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Narrowing what killed the dinosaurs down to one single cause is impossible. There were at least a dozen extinction events over the course of history, but the one that most scientists point is as the most significant for its extent is the K-T event.
When asked to point to one thing that would account for what killed the dinosaurs, most would cite the asteroid extinction theory a.k.a the K-T (Cretaceous-Tertiary) theory. It is associated with a geological signature known as the K-T boundary, usually a thin band of sedimentation found in various parts of the world. K is the traditional abbreviation for the Cretaceous Period and T is the abbreviation for the Tertiary Period (a historical term for the period of time covered by the Paleogene and Neogene periods). Non-avian dinosaur fossils are only found below the K–T boundary, indicating that dinosaurs became extinct immediately before, or during the event. A very small number of dinosaur fossils have been found above the K–T boundary, but they have been explained as reworked, that is, fossils that have been eroded from their original locations then preserved in later sediment layers. The asteroid-impact theory was first proposed in detail in 1978, by a team led by American geologist Walter Alvarez and physicist Luis Alvarez. The Alvarez team analyzed sediment collected in the 1970s from the K-T layer near the town of Gubbio, Italy. The samples showed a high concentration of the element iridium, a substance rare on Earth but relatively abundant in asteroids. Other samples of K-T boundary strata from around the world were also analyzed; excess iridium was found in these samples as well. Using the average thickness of the sediment as a guide, they calculated that a meteorite about 10 km in diameter would be required to spread that much iridium over the whole Earth.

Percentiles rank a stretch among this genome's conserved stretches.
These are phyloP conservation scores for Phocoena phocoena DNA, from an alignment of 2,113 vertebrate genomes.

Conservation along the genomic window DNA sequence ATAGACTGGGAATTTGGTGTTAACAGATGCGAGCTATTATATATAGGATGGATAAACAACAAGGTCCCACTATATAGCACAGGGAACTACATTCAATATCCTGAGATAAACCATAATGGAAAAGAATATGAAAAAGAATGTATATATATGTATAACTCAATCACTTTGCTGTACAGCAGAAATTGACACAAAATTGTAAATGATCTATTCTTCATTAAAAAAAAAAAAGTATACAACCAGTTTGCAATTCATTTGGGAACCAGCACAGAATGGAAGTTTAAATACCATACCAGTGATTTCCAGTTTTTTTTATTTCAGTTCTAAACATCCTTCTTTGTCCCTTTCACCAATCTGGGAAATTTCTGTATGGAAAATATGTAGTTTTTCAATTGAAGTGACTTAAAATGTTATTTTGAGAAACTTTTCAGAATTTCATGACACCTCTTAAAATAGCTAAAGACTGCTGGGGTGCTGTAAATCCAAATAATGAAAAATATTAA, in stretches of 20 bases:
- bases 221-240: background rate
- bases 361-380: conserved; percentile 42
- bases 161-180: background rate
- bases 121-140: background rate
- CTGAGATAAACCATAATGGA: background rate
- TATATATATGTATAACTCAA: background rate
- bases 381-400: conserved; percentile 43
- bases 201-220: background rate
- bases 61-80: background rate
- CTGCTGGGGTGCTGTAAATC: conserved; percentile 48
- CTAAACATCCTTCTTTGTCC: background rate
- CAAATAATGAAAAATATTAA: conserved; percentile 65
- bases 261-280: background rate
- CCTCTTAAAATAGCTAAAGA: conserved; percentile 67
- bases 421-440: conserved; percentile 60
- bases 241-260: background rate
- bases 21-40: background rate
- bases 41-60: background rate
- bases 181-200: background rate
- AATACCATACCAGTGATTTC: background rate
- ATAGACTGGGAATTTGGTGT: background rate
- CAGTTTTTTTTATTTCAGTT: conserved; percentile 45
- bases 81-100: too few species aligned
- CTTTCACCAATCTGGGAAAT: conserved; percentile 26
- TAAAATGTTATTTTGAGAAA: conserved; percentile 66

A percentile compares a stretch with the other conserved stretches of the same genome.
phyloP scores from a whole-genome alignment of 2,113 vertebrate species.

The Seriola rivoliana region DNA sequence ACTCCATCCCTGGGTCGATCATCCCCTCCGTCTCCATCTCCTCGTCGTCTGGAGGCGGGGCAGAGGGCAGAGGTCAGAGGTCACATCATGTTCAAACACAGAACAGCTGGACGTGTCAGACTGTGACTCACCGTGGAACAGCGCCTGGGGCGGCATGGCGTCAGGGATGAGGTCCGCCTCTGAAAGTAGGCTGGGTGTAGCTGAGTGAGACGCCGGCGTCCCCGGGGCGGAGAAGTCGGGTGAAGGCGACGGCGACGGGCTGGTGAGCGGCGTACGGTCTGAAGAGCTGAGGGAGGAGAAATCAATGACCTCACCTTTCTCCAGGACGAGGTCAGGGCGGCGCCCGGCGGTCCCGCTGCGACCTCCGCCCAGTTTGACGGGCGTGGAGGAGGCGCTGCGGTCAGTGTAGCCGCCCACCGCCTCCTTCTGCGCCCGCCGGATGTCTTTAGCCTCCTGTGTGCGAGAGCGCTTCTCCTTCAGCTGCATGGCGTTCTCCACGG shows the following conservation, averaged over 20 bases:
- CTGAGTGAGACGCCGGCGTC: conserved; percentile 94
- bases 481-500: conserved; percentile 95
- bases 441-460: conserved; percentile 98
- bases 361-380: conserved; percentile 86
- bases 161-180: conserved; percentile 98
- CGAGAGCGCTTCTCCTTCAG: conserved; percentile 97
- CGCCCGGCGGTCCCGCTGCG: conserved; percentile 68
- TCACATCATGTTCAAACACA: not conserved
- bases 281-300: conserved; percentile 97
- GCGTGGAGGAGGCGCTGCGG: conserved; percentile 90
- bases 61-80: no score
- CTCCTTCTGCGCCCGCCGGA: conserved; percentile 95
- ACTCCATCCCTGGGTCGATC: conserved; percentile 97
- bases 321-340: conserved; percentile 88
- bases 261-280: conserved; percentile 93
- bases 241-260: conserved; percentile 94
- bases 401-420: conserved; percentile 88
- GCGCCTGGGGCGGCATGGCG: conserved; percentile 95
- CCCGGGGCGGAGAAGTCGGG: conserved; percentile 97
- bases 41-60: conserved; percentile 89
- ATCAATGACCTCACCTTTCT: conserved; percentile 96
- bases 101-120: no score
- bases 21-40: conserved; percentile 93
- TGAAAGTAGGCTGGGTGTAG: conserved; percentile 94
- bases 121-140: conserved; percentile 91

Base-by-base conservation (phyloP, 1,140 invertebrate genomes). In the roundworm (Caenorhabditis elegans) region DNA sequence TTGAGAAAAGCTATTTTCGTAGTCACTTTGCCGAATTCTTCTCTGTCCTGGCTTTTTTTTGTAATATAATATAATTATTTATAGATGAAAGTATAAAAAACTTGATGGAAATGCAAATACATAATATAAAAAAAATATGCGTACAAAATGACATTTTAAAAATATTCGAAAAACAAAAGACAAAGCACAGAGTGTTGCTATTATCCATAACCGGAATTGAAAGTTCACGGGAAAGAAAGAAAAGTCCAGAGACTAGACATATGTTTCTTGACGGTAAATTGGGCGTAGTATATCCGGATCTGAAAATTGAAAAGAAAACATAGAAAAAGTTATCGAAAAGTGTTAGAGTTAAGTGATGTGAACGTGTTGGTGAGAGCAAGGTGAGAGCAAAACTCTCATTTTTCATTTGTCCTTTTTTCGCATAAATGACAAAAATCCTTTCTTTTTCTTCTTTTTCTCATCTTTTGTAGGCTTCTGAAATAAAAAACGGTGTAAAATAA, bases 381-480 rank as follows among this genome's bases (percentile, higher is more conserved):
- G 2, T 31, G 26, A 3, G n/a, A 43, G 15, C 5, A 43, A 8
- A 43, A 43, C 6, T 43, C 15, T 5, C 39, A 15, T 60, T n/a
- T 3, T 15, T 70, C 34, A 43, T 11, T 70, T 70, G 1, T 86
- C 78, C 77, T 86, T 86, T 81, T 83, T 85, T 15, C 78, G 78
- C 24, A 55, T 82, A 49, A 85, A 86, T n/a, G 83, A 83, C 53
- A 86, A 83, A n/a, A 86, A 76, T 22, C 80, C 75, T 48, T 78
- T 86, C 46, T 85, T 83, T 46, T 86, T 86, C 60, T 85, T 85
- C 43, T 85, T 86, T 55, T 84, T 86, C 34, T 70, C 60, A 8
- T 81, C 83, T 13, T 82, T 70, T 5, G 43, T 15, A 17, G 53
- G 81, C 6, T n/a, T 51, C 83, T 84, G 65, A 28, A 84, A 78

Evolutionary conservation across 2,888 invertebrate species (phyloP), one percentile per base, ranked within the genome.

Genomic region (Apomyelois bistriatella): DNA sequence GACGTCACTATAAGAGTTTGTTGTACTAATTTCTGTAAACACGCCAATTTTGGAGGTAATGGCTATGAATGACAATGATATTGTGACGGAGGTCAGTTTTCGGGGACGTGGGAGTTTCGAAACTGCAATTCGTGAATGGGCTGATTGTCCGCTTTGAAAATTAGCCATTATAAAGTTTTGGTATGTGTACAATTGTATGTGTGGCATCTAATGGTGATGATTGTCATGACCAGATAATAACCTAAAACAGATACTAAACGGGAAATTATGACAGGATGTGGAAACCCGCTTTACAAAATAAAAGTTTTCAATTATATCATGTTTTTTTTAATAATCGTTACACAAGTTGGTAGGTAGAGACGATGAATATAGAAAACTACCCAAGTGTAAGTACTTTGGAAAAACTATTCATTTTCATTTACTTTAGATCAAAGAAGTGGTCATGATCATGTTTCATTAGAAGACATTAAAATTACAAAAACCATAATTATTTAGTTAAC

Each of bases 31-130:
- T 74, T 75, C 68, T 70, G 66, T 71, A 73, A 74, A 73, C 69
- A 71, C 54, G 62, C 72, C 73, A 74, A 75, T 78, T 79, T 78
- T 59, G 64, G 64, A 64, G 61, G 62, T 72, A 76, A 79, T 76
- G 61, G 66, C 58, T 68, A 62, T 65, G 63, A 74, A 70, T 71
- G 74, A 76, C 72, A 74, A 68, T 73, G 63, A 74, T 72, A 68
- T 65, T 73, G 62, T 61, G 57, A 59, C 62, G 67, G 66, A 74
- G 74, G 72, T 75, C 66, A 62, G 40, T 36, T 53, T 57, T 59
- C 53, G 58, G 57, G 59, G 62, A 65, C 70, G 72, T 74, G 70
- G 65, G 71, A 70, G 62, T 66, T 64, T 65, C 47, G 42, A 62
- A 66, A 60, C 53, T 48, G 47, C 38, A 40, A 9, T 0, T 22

After extensive research into what killed the dinosaurs, scientists believe that the asteroid that impacted the Earth and started their demise created the Chicxulub crater in the Yucatan Peninsula, Mexico. It is approximately 180 km in diameter and 10 km deep. The crater was formed about 65 million years ago by an biolide (an asteroid or a comet) that was roughly 10 km in diameter and it hit with 100 million megatons of force. More than 50% of the worlds different species were killed off because of the climate changes caused by the dust that was thrown into the air. Nearly all of the dinosaurs eventually died from the changes that this impact event had on the Earth’s environment. Acid rain and fires would have finished those that did not die from the initial impact. The dinosaurs would have died in several waves. The first one would have been the initial impact and the resulting tsunami. The next wave would have been acid rain and fires that would have destroyed the plant life. The third wave would have been the herbivores, followed by the meat eaters, then finally the the carrion eaters would have died of starvation. Eventually 90% of the life within thousands of miles would have been dead. It is easy to see how this even could be what killed the dinosaurs.
We’ve also recorded an entire episode of Astronomy Cast all about Plate Tectonics. Listen here, Episode 142: Plate Tectonics.